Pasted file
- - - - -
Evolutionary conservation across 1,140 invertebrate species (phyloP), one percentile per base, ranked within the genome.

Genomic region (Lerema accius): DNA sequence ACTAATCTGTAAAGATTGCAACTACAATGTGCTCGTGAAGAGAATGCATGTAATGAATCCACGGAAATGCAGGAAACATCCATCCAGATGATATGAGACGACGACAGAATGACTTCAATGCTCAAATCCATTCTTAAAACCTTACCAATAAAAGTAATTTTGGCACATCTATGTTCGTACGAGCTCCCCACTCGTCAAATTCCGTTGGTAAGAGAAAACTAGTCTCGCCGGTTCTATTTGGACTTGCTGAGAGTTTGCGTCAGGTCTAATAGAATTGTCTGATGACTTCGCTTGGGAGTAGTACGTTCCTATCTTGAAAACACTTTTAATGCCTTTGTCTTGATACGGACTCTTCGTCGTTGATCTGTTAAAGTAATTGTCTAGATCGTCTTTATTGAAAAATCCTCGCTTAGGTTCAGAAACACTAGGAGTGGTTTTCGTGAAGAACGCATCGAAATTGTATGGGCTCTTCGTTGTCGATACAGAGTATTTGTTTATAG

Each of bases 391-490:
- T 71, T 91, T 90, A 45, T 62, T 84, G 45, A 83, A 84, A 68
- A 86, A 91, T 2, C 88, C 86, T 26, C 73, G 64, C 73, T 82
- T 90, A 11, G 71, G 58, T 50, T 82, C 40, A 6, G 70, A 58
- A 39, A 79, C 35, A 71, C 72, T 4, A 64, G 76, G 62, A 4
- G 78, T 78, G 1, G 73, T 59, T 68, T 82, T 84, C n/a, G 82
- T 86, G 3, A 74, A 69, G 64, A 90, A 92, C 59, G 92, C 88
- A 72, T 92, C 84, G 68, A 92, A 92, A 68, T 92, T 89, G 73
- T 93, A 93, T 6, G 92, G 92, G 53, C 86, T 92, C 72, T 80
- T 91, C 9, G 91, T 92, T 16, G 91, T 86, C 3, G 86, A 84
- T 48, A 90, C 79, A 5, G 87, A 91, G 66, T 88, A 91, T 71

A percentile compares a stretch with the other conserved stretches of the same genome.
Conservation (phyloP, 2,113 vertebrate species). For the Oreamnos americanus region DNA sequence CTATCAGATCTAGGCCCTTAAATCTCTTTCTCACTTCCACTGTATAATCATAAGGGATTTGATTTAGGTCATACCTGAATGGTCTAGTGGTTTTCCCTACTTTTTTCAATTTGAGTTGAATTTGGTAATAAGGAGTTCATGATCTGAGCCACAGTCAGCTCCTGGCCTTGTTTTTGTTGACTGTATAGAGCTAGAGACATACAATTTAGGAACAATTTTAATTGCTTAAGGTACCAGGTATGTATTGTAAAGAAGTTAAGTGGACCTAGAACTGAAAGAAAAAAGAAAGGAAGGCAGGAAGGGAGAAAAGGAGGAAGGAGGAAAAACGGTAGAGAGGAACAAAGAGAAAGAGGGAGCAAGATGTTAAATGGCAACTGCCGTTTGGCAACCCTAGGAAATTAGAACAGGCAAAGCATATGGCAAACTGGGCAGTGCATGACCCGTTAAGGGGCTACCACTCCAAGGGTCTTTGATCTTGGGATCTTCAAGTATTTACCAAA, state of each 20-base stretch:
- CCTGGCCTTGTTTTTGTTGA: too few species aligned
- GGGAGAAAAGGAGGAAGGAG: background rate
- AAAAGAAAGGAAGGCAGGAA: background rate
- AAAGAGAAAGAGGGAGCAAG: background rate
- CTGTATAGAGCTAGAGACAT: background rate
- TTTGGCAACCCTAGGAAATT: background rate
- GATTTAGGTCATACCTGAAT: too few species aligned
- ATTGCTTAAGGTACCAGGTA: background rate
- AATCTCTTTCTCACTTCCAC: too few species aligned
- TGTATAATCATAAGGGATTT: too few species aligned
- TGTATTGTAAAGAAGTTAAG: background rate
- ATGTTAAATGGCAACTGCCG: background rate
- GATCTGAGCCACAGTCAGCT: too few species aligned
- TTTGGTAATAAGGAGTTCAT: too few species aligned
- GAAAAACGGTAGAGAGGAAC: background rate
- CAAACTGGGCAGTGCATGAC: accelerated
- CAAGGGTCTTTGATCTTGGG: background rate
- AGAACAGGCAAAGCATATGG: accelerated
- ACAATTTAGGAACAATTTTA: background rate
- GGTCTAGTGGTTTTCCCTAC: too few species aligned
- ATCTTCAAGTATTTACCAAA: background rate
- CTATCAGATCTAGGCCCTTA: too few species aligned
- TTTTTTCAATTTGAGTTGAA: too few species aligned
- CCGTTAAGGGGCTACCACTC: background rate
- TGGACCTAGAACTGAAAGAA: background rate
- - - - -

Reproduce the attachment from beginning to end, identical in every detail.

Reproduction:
Evolutionary conservation across 1,140 invertebrate species (phyloP), one percentile per base, ranked within the genome.

Genomic region (Lerema accius): DNA sequence ACTAATCTGTAAAGATTGCAACTACAATGTGCTCGTGAAGAGAATGCATGTAATGAATCCACGGAAATGCAGGAAACATCCATCCAGATGATATGAGACGACGACAGAATGACTTCAATGCTCAAATCCATTCTTAAAACCTTACCAATAAAAGTAATTTTGGCACATCTATGTTCGTACGAGCTCCCCACTCGTCAAATTCCGTTGGTAAGAGAAAACTAGTCTCGCCGGTTCTATTTGGACTTGCTGAGAGTTTGCGTCAGGTCTAATAGAATTGTCTGATGACTTCGCTTGGGAGTAGTACGTTCCTATCTTGAAAACACTTTTAATGCCTTTGTCTTGATACGGACTCTTCGTCGTTGATCTGTTAAAGTAATTGTCTAGATCGTCTTTATTGAAAAATCCTCGCTTAGGTTCAGAAACACTAGGAGTGGTTTTCGTGAAGAACGCATCGAAATTGTATGGGCTCTTCGTTGTCGATACAGAGTATTTGTTTATAG

Each of bases 391-490:
- T 71, T 91, T 90, A 45, T 62, T 84, G 45, A 83, A 84, A 68
- A 86, A 91, T 2, C 88, C 86, T 26, C 73, G 64, C 73, T 82
- T 90, A 11, G 71, G 58, T 50, T 82, C 40, A 6, G 70, A 58
- A 39, A 79, C 35, A 71, C 72, T 4, A 64, G 76, G 62, A 4
- G 78, T 78, G 1, G 73, T 59, T 68, T 82, T 84, C n/a, G 82
- T 86, G 3, A 74, A 69, G 64, A 90, A 92, C 59, G 92, C 88
- A 72, T 92, C 84, G 68, A 92, A 92, A 68, T 92, T 89, G 73
- T 93, A 93, T 6, G 92, G 92, G 53, C 86, T 92, C 72, T 80
- T 91, C 9, G 91, T 92, T 16, G 91, T 86, C 3, G 86, A 84
- T 48, A 90, C 79, A 5, G 87, A 91, G 66, T 88, A 91, T 71

A percentile compares a stretch with the other conserved stretches of the same genome.
Conservation (phyloP, 2,113 vertebrate species). For the Oreamnos americanus region DNA sequence CTATCAGATCTAGGCCCTTAAATCTCTTTCTCACTTCCACTGTATAATCATAAGGGATTTGATTTAGGTCATACCTGAATGGTCTAGTGGTTTTCCCTACTTTTTTCAATTTGAGTTGAATTTGGTAATAAGGAGTTCATGATCTGAGCCACAGTCAGCTCCTGGCCTTGTTTTTGTTGACTGTATAGAGCTAGAGACATACAATTTAGGAACAATTTTAATTGCTTAAGGTACCAGGTATGTATTGTAAAGAAGTTAAGTGGACCTAGAACTGAAAGAAAAAAGAAAGGAAGGCAGGAAGGGAGAAAAGGAGGAAGGAGGAAAAACGGTAGAGAGGAACAAAGAGAAAGAGGGAGCAAGATGTTAAATGGCAACTGCCGTTTGGCAACCCTAGGAAATTAGAACAGGCAAAGCATATGGCAAACTGGGCAGTGCATGACCCGTTAAGGGGCTACCACTCCAAGGGTCTTTGATCTTGGGATCTTCAAGTATTTACCAAA, state of each 20-base stretch:
- CCTGGCCTTGTTTTTGTTGA: too few species aligned
- GGGAGAAAAGGAGGAAGGAG: background rate
- AAAAGAAAGGAAGGCAGGAA: background rate
- AAAGAGAAAGAGGGAGCAAG: background rate
- CTGTATAGAGCTAGAGACAT: background rate
- TTTGGCAACCCTAGGAAATT: background rate
- GATTTAGGTCATACCTGAAT: too few species aligned
- ATTGCTTAAGGTACCAGGTA: background rate
- AATCTCTTTCTCACTTCCAC: too few species aligned
- TGTATAATCATAAGGGATTT: too few species aligned
- TGTATTGTAAAGAAGTTAAG: background rate
- ATGTTAAATGGCAACTGCCG: background rate
- GATCTGAGCCACAGTCAGCT: too few species aligned
- TTTGGTAATAAGGAGTTCAT: too few species aligned
- GAAAAACGGTAGAGAGGAAC: background rate
- CAAACTGGGCAGTGCATGAC: accelerated
- CAAGGGTCTTTGATCTTGGG: background rate
- AGAACAGGCAAAGCATATGG: accelerated
- ACAATTTAGGAACAATTTTA: background rate
- GGTCTAGTGGTTTTCCCTAC: too few species aligned
- ATCTTCAAGTATTTACCAAA: background rate
- CTATCAGATCTAGGCCCTTA: too few species aligned
- TTTTTTCAATTTGAGTTGAA: too few species aligned
- CCGTTAAGGGGCTACCACTC: background rate
- TGGACCTAGAACTGAAAGAA: background rate